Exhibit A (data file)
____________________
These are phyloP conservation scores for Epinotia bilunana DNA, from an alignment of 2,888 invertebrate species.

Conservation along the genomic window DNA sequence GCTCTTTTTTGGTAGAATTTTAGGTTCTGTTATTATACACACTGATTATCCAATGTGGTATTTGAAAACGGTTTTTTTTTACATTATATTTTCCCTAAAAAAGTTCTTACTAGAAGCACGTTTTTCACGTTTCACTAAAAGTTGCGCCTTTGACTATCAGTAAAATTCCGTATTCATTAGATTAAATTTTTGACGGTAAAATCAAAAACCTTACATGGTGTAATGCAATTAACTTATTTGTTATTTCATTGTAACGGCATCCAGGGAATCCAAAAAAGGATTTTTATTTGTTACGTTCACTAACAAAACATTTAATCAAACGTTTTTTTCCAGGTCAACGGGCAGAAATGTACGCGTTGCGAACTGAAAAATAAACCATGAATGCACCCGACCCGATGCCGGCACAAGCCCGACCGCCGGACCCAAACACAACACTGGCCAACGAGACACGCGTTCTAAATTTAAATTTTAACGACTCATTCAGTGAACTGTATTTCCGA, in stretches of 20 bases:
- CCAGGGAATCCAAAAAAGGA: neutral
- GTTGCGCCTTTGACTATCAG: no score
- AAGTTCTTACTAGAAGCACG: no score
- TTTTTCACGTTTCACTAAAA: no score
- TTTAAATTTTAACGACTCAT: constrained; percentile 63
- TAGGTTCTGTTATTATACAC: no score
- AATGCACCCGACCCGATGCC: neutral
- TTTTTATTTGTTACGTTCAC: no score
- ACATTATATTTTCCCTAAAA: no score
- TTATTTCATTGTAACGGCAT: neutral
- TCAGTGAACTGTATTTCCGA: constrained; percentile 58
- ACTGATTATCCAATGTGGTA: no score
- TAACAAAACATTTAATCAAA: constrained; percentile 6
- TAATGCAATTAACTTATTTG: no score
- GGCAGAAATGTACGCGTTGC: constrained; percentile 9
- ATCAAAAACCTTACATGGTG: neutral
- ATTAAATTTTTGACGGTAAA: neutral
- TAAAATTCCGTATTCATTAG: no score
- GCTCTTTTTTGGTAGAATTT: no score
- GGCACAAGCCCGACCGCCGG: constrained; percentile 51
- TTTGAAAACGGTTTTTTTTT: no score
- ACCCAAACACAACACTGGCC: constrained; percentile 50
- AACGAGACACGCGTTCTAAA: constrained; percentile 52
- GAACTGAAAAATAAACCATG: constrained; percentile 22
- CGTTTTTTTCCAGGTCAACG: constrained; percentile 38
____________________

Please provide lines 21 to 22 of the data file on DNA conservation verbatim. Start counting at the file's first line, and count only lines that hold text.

- GCTCTTTTTTGGTAGAATTT: no score
- GGCACAAGCCCGACCGCCGG: constrained; percentile 51